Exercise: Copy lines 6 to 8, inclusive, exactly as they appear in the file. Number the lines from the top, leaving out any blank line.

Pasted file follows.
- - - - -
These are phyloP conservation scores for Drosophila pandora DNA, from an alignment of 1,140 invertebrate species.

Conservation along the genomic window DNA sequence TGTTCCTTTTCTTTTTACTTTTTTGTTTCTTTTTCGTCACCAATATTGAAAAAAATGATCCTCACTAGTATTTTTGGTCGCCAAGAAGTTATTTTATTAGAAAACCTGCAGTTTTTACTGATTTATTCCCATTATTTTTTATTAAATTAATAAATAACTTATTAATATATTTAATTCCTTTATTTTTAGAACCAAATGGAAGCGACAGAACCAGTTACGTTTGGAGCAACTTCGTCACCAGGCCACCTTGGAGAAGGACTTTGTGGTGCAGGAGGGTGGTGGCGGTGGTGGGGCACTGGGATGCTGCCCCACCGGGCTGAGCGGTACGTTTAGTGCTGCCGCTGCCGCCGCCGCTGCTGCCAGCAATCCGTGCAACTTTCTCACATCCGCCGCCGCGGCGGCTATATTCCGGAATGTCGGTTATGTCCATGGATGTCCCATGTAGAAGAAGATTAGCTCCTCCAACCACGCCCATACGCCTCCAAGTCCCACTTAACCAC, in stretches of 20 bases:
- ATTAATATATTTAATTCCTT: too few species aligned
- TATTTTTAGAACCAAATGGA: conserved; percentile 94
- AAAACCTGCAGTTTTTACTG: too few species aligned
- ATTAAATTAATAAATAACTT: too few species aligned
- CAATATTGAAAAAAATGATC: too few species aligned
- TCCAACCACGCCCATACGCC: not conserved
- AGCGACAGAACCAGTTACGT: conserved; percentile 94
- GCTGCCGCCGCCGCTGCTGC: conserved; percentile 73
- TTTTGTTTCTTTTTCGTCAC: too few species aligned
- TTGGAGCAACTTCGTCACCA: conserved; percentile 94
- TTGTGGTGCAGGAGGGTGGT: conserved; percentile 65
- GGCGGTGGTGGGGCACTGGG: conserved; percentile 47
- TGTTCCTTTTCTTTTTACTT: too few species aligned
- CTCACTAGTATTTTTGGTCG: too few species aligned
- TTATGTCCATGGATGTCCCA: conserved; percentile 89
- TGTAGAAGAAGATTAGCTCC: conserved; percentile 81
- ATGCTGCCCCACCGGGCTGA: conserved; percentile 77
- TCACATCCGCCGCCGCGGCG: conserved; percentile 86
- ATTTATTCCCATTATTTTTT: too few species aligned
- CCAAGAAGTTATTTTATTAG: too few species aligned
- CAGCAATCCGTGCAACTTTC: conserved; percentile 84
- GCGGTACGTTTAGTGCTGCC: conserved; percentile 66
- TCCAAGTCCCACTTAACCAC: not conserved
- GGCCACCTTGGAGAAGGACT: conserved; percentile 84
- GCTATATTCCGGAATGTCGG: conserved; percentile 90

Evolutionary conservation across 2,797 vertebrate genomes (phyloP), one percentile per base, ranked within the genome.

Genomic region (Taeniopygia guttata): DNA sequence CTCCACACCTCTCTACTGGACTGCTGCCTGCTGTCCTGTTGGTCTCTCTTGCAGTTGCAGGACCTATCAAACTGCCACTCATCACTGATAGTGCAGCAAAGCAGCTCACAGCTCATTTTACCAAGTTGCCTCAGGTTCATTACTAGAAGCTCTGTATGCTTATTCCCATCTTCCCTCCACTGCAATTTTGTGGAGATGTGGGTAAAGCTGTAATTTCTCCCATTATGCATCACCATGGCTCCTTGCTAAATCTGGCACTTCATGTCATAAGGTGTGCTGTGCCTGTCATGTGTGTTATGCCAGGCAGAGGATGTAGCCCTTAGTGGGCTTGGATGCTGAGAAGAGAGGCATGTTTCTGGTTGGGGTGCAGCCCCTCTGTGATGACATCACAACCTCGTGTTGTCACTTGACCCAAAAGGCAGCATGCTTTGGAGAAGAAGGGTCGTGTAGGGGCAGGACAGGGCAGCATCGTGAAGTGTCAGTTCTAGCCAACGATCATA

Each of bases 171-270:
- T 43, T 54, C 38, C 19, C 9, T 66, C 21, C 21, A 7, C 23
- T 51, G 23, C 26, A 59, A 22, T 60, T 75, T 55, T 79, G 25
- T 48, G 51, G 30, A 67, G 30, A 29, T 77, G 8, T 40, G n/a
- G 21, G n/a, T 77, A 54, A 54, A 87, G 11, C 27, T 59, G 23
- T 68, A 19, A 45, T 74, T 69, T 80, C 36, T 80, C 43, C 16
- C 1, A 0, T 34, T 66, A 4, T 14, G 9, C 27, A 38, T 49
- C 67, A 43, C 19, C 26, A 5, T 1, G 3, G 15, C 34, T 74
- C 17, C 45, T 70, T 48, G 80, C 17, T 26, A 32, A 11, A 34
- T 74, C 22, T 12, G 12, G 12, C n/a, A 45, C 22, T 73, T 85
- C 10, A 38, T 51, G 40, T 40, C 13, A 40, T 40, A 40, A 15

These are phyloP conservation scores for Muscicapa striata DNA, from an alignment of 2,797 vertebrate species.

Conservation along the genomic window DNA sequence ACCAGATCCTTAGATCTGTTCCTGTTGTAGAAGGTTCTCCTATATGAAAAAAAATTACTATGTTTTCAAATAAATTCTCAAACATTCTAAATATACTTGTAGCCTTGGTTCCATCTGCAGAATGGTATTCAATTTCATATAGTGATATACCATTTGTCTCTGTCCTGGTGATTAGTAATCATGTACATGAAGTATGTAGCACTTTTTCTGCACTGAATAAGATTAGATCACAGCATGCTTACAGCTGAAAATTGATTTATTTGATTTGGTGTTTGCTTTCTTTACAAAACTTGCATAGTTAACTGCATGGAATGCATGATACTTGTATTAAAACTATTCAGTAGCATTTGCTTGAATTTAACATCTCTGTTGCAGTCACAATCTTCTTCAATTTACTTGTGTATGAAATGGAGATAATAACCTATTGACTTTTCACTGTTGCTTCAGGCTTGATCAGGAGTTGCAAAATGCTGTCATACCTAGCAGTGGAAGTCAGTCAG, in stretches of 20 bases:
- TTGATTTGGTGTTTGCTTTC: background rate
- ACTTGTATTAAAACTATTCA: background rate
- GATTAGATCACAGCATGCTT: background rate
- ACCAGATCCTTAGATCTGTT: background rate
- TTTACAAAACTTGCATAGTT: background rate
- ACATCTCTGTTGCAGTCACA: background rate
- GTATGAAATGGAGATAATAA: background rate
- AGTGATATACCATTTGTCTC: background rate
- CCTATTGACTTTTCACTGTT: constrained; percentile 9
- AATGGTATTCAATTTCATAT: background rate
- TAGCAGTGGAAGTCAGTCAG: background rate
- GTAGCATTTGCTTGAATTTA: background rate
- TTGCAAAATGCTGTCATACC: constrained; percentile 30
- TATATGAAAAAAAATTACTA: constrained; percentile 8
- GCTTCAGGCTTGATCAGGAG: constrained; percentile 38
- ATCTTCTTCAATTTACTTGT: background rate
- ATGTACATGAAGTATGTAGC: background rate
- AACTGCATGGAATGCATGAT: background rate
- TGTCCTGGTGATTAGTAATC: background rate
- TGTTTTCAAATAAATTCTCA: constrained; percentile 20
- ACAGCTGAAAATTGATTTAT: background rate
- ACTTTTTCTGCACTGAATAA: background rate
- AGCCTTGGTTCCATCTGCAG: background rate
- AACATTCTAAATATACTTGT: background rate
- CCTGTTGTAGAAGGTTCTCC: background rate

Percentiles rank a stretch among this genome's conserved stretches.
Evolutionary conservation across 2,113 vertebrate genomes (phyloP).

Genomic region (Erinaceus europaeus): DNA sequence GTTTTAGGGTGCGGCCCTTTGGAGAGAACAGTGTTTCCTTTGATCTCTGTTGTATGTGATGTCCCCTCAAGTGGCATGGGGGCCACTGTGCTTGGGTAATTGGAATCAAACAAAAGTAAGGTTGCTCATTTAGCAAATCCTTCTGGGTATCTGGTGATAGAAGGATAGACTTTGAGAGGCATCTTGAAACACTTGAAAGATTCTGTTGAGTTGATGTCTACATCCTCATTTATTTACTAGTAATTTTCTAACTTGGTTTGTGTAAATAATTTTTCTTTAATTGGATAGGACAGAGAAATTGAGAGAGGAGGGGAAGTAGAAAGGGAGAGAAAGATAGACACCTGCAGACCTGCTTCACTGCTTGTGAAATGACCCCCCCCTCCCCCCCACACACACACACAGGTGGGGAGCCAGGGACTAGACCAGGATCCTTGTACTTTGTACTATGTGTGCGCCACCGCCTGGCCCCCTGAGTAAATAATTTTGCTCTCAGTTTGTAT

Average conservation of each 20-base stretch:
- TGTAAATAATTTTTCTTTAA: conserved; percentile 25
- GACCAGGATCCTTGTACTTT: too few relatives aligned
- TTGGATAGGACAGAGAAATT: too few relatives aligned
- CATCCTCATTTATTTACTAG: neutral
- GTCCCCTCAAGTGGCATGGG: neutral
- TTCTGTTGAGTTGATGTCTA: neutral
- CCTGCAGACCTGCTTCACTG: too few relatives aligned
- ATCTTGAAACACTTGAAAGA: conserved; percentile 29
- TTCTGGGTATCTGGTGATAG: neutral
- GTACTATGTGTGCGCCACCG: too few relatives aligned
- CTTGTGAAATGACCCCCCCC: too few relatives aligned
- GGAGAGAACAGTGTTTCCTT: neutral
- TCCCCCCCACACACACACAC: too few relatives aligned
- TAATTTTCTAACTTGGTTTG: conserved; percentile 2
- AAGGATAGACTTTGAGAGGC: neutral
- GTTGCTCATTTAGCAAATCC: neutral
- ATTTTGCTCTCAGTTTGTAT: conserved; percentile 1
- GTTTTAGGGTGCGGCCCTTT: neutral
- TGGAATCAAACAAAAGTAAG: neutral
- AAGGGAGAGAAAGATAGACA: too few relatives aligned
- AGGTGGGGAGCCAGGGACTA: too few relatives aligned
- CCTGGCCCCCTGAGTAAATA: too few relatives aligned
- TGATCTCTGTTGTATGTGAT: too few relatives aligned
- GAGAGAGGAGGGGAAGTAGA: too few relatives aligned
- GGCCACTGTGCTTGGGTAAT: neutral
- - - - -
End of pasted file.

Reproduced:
- ATTAAATTAATAAATAACTT: too few species aligned
- CAATATTGAAAAAAATGATC: too few species aligned
- TCCAACCACGCCCATACGCC: not conserved